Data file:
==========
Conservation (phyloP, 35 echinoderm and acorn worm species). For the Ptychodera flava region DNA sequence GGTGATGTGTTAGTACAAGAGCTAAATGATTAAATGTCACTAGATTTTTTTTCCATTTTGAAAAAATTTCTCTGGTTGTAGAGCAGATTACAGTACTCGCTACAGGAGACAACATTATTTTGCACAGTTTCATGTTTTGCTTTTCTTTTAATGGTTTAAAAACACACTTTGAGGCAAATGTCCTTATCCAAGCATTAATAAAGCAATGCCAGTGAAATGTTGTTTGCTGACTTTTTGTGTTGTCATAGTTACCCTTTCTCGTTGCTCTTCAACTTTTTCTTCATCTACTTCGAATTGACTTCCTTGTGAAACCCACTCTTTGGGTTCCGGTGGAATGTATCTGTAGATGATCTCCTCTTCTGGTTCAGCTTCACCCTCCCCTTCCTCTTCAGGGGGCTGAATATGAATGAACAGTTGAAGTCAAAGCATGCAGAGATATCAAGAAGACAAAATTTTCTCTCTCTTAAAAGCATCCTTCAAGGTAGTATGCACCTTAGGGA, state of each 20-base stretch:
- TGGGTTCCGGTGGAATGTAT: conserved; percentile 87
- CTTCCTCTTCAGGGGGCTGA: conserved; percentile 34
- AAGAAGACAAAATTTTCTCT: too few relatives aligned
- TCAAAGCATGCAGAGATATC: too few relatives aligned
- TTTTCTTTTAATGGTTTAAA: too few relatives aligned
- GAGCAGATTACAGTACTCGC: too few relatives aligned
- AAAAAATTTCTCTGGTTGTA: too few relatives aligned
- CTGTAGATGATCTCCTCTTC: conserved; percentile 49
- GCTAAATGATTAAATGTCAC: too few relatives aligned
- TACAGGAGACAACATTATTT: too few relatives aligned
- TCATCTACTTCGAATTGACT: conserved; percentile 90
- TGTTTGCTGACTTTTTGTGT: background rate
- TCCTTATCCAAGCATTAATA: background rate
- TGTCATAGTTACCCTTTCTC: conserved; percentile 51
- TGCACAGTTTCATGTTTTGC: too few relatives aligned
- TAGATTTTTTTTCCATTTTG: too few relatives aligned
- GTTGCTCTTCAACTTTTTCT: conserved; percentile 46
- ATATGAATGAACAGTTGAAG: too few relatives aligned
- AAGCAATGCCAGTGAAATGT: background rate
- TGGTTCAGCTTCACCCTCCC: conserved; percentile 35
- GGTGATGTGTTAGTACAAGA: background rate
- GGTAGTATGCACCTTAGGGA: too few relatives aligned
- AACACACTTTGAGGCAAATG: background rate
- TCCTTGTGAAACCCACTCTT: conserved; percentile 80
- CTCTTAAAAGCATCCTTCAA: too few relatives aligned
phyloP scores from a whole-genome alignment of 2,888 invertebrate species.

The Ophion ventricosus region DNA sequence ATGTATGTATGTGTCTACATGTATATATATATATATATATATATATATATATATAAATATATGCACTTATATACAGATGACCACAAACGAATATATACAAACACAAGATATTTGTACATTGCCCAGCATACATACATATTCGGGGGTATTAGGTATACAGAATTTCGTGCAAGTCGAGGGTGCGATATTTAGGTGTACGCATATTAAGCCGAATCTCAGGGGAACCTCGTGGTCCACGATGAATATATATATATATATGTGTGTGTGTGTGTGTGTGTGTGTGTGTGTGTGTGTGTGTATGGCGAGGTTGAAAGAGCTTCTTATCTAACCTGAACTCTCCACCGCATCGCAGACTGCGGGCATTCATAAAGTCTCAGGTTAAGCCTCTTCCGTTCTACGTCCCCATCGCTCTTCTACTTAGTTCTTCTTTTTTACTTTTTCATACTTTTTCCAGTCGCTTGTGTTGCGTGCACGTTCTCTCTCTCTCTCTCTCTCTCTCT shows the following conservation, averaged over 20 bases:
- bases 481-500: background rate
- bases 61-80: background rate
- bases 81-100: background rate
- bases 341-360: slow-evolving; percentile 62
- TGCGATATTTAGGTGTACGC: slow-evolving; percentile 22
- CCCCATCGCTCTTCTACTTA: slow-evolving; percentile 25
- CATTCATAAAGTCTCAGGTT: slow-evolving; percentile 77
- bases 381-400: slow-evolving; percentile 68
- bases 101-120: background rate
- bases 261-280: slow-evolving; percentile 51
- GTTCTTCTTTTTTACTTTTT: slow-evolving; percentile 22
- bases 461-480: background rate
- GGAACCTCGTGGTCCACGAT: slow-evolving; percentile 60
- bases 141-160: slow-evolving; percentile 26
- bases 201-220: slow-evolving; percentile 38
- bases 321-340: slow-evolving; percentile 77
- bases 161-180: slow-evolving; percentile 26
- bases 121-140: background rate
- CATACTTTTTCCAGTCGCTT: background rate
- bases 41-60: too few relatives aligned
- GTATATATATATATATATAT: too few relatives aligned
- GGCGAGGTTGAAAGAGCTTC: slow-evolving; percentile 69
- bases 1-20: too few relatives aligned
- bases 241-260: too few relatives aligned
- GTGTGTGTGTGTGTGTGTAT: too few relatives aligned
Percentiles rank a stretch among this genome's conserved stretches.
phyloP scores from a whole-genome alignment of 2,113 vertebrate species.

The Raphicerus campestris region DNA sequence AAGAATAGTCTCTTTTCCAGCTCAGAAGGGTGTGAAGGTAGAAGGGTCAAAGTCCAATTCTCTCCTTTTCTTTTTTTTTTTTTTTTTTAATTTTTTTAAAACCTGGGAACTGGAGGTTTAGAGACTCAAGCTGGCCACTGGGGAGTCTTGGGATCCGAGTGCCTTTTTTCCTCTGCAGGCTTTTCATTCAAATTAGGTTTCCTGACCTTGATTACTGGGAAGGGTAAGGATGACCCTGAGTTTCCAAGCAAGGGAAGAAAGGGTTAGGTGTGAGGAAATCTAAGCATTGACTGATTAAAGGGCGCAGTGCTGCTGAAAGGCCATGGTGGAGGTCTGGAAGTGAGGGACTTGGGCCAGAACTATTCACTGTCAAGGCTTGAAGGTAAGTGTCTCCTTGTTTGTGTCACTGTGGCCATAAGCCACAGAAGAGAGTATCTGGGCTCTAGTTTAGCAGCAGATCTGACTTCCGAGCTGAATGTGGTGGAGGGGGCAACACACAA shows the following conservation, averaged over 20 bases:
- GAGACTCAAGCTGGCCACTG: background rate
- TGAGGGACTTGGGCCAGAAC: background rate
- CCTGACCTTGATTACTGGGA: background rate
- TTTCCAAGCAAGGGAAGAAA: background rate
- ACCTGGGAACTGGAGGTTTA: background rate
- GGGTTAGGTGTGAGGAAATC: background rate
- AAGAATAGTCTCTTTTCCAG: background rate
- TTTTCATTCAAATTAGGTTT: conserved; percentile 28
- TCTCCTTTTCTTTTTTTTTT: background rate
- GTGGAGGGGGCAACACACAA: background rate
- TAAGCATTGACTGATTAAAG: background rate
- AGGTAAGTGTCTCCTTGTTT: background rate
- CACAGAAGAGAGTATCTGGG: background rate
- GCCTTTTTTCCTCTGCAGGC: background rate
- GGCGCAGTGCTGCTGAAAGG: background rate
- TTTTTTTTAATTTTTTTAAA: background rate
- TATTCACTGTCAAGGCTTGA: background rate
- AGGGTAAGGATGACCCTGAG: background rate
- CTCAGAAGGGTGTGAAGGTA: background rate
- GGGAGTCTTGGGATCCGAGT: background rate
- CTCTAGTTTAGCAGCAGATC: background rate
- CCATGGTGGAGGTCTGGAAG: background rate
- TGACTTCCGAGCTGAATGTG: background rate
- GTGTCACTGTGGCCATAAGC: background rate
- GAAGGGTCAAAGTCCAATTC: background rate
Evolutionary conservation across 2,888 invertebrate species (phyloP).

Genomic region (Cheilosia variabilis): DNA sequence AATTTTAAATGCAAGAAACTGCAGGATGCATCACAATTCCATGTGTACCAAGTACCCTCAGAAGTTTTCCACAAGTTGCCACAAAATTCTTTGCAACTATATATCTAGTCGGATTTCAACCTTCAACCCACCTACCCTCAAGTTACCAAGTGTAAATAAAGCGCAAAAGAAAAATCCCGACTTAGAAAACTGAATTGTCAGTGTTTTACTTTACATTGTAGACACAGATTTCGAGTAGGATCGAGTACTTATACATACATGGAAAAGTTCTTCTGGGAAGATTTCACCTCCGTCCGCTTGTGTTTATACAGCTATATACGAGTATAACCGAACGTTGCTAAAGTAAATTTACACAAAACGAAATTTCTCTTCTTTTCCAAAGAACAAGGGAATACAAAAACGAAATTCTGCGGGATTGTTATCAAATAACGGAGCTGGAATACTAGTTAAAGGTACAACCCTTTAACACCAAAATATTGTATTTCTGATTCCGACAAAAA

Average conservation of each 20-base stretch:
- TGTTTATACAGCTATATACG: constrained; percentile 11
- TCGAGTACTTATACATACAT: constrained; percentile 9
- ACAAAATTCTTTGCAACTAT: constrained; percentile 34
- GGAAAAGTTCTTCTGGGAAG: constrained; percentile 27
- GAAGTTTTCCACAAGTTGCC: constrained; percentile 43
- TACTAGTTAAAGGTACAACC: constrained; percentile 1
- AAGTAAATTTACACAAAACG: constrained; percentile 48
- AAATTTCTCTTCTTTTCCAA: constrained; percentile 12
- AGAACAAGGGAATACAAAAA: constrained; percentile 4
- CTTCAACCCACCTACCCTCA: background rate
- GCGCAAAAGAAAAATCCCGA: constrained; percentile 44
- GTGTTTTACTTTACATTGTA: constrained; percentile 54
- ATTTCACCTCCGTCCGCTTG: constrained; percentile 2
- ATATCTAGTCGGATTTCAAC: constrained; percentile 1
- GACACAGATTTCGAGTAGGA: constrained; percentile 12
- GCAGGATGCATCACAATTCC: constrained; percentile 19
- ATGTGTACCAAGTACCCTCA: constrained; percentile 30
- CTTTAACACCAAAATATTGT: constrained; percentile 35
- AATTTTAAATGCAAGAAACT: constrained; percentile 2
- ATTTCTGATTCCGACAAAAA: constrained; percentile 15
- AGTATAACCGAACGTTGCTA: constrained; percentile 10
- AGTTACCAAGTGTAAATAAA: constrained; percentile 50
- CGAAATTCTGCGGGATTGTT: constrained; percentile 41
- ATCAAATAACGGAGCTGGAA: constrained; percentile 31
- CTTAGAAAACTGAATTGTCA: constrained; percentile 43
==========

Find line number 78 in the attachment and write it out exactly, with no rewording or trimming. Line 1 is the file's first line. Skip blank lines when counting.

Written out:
- CCATGGTGGAGGTCTGGAAG: background rate